This is important because: Without restrictions or guidelines created by rent control policies, higher rents will become more prevalent. This may lead to an increase in homelessness and unsafe living conditions. 

Finding: According to the Principal of Planning for Sustainable Communities, Prop 10 protects renters by limiting rent hikes, and ultimately keeping families in their homes and communities.
This is important because: Rent control would promote stability and prevent displacement, allowing communities to grow and flourish. 

Finding: By limiting rent increases, tenants will have a greater share of disposable income available to spend. This could contribute to the growth of a more vibrant local economy.
This is important because: A majority of California renters spend more than thirty percent of their income on rent. Limiting rent increases helps citizens to meet basic needs and improves quality of life. 

The affordable housing supply in California is not sufficient to meet the demands of our growing state. This drives up rental prices, putting renters of all income levels at risk for displacement, eviction, and/or homelessness. Local governments would be allowed to set rent control policies that meet the needs of their communities. 

And here is what they said against it:

We find these to be the strongest reasons to vote against the proposition. 

  • Finding: Prop 10 rent control policies may reduce the income of property owners. Safe, affordable living options may be reduced if property owners forego maintenance and repairs to cut operating costs. 

This is important because: The lack of safe housing is a serious concern for many communities and could cause neighborhood decline. This may reduce property values.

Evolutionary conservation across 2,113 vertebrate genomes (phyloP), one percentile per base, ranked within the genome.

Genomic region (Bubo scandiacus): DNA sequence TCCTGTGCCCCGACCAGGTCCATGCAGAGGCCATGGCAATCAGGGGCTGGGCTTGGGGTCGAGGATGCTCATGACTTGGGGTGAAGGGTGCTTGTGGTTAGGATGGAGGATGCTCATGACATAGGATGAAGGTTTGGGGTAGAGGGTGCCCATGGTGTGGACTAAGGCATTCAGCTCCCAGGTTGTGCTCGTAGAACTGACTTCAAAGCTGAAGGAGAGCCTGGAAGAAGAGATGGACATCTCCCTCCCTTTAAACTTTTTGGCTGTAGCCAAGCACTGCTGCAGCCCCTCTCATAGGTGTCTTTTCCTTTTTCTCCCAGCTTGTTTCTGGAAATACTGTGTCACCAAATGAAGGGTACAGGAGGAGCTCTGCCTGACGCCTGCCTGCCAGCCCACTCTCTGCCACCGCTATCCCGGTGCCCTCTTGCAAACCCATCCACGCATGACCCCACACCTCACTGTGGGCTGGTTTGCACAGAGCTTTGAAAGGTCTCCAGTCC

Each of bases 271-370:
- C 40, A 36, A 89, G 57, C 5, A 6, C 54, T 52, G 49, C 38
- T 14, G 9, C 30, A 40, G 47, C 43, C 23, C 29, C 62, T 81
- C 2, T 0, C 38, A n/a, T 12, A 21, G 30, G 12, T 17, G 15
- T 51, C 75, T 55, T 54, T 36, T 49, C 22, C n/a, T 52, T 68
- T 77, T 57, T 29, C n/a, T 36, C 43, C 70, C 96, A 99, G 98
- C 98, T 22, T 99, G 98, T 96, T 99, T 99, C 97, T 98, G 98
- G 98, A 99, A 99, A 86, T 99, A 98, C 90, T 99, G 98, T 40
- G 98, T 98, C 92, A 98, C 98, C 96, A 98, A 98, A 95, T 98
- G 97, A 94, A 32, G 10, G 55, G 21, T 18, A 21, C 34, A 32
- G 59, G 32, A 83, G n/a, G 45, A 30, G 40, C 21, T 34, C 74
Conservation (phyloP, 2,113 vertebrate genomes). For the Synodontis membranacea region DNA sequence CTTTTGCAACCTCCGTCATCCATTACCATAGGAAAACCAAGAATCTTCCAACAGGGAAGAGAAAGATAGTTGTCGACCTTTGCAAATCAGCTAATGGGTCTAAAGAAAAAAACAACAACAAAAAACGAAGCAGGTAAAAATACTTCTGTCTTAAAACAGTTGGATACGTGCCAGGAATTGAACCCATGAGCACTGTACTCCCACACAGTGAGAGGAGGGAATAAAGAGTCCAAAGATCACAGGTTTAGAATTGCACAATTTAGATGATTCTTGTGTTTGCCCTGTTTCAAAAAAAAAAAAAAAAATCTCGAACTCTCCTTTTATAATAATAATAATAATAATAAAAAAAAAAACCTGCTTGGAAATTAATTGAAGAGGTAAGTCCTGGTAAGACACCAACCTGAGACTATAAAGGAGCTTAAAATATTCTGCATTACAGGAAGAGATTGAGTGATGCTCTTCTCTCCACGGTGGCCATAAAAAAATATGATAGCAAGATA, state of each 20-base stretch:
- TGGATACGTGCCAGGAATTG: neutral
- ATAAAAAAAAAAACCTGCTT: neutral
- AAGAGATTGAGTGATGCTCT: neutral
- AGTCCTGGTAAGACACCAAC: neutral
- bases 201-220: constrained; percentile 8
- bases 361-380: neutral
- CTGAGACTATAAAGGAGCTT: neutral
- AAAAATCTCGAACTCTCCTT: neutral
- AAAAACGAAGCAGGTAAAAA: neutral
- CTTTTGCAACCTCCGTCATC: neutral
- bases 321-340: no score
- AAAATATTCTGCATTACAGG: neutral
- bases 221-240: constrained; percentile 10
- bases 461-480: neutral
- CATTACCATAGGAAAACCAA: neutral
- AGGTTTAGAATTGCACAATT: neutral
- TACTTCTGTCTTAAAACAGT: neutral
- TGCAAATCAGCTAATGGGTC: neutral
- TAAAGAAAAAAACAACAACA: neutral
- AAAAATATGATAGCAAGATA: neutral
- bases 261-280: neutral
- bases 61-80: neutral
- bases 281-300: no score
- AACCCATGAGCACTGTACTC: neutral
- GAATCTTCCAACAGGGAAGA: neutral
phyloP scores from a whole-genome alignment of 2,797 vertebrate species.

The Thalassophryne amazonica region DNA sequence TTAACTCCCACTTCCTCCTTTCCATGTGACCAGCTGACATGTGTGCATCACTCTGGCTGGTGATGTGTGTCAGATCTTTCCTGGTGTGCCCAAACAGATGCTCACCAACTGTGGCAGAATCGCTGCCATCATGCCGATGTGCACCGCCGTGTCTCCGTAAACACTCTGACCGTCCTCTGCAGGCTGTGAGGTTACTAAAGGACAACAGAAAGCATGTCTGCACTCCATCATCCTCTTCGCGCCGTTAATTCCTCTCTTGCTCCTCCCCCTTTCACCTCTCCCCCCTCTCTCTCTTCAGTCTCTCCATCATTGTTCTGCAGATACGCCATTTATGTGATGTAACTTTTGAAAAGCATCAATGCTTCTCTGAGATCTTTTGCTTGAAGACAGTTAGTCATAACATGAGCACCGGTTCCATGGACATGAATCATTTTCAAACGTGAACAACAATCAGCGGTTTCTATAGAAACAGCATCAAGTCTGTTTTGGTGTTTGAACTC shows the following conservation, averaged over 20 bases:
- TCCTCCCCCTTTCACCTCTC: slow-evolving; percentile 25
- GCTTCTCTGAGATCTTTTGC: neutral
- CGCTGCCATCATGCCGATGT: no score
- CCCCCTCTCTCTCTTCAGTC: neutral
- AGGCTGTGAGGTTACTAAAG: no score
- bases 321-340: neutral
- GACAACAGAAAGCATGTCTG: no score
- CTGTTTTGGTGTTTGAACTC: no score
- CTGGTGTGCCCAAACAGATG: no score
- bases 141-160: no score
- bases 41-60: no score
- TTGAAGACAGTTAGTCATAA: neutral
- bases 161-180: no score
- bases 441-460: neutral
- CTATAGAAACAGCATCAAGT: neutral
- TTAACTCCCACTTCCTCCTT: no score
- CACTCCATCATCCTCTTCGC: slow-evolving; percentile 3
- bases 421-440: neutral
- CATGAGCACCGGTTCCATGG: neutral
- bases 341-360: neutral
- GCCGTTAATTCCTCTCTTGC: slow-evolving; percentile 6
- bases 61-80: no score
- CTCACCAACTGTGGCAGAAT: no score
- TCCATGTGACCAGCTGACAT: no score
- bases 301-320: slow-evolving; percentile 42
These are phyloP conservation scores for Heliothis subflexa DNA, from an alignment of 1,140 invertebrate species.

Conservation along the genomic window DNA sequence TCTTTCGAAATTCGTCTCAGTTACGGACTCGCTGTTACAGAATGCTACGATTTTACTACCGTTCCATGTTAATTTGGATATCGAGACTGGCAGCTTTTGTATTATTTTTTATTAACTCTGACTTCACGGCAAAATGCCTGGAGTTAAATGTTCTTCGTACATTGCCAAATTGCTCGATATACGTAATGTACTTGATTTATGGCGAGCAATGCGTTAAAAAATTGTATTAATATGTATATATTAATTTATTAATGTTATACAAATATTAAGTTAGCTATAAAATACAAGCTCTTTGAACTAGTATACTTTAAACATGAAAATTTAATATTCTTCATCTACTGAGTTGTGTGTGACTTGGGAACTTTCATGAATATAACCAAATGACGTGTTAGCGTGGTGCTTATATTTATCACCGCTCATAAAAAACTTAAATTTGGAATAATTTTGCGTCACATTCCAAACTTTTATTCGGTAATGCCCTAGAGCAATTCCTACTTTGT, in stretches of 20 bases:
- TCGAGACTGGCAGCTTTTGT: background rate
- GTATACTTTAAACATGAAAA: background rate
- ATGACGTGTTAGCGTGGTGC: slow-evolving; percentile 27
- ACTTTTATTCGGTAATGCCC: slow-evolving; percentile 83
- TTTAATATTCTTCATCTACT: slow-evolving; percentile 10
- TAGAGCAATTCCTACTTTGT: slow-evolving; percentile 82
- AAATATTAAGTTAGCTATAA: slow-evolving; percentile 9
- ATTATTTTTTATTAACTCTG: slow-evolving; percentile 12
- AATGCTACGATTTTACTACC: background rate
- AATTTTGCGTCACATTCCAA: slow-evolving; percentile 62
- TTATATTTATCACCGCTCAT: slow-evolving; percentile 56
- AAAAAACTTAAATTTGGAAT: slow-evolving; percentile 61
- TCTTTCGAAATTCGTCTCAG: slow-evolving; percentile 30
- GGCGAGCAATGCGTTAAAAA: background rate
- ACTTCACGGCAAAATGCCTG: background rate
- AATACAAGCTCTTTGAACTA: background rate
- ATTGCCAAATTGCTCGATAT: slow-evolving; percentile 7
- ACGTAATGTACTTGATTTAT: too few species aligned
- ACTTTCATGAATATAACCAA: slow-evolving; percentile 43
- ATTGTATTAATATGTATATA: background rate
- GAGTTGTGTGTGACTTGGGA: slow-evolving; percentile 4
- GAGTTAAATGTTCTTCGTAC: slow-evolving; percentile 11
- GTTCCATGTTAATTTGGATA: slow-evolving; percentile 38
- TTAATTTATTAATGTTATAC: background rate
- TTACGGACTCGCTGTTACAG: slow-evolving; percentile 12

• Finding: Prop 10 allows local governments to dictate rental rates of single-family homes or a room in a home, controlling how much landlords can charge.
    This is important because: Current regulation protects landlords of single-family homes, but the passing of Prop 10 places them at risk of losing their critical right to set their own rates. 
  • Finding: Simply removing the restrictions of the Costa-Hawkins Act does not solve the housing crisis in California.
    This is important because: Repealing the Costa-Hawkins Act would not address the problems of supply and demand for affordable housing. 

Repealing the Costa-Hawkins Act may create more government agencies, adding administrative costs that could be passed on to renters and taxpayers. Rent control has been associated with a slowing of new construction, a reduced supply of rental units, and rent increases. 

California’s initiative process desperately needs more actual voters in the process. Citizens Initiative Review is one way to do it. Similar citizens juries could be used for ballot labels and even to provide a non-monetary way to decide whether a measure belongs on the ballot.

The fact that much of institutional Sacramento and media can’t be bothered to make the short walk to observe something so effective speaks volumes. It’s time for an outsider legislator or an initiative sponsor to back CIR, and return the process to the people.